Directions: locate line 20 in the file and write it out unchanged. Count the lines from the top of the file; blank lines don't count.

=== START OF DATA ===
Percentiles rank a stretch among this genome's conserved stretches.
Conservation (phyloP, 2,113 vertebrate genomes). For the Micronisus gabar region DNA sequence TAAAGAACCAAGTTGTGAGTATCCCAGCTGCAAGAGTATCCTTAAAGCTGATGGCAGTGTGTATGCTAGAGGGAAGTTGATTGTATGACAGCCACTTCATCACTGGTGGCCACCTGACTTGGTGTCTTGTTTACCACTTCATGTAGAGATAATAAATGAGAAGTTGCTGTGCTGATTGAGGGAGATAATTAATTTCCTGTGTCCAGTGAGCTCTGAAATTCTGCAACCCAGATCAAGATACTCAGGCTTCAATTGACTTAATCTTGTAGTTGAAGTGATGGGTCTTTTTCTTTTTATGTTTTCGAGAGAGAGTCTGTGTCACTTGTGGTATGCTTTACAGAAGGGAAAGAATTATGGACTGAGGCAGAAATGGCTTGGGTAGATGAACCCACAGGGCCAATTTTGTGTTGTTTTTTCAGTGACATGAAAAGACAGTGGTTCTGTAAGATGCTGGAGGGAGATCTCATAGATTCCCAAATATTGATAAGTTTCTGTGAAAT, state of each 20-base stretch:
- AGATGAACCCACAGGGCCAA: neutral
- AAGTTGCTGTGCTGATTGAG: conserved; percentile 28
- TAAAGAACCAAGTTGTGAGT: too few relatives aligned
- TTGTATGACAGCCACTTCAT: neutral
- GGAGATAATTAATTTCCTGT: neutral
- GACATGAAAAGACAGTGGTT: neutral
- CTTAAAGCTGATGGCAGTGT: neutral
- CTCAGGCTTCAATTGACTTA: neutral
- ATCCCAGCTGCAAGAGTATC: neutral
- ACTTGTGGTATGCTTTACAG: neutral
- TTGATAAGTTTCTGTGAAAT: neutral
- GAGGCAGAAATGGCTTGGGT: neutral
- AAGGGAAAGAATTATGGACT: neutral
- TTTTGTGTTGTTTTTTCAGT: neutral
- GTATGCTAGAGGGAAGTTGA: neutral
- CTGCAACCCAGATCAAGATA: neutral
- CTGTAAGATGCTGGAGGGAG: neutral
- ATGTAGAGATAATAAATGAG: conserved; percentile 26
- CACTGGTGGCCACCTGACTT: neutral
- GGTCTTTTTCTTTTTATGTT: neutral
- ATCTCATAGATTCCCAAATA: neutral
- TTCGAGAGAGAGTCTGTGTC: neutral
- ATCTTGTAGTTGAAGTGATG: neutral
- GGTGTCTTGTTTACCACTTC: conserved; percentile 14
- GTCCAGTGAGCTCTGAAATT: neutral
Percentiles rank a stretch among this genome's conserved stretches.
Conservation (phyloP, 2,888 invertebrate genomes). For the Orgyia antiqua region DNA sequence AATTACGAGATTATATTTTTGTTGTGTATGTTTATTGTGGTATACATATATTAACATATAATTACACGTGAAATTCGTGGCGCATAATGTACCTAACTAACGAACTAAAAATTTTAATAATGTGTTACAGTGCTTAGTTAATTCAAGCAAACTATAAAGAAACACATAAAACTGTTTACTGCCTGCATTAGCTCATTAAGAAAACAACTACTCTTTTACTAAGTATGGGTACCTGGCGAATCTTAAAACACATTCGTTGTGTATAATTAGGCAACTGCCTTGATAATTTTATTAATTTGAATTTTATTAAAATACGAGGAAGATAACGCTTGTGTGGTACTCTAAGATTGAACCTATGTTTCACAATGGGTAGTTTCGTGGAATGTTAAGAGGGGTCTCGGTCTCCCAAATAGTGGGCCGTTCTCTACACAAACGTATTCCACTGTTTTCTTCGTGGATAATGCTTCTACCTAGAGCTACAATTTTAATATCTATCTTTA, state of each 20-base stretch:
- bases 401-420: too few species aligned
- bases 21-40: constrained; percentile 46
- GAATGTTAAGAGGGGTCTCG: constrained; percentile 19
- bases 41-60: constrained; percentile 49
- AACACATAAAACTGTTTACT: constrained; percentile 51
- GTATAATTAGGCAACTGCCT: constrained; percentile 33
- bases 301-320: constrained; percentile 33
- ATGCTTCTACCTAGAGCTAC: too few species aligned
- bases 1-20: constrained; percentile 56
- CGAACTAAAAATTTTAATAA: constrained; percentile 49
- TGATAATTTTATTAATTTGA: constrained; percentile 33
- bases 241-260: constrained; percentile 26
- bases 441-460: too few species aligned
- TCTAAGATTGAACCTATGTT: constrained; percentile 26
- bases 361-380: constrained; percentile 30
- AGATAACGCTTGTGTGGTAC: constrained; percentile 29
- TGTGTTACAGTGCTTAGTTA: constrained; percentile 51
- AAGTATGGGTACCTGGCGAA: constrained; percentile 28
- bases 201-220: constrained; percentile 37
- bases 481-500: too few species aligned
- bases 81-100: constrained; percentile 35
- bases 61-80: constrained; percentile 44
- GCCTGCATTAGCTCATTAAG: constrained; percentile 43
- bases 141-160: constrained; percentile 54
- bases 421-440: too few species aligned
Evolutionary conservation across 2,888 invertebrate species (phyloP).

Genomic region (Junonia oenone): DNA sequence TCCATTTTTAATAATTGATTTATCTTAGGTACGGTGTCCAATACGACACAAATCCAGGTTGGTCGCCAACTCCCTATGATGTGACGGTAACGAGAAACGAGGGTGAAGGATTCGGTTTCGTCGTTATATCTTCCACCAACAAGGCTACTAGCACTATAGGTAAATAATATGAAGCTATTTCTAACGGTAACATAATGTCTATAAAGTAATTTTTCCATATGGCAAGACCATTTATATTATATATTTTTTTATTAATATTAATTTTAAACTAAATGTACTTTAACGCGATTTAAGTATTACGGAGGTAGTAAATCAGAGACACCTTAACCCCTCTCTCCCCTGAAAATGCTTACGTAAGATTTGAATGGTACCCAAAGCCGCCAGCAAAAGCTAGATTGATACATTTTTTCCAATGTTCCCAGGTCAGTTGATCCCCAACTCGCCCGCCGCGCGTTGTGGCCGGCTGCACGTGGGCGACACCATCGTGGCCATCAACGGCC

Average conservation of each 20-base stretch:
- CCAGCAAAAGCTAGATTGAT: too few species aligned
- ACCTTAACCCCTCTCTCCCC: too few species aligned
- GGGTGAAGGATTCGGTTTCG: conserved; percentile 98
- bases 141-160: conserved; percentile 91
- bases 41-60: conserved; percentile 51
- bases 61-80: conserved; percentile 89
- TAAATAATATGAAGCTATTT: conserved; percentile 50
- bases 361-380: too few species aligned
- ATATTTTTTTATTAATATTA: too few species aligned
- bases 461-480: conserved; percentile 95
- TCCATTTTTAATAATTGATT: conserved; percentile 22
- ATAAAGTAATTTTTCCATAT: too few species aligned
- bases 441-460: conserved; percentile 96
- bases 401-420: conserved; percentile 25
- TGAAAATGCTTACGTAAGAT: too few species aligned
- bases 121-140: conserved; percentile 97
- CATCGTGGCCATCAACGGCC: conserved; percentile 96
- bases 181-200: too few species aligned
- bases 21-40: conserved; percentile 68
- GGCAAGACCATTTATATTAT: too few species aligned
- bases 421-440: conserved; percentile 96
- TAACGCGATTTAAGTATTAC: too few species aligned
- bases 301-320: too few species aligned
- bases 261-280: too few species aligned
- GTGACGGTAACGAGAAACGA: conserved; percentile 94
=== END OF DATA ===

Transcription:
- ATGTAGAGATAATAAATGAG: conserved; percentile 26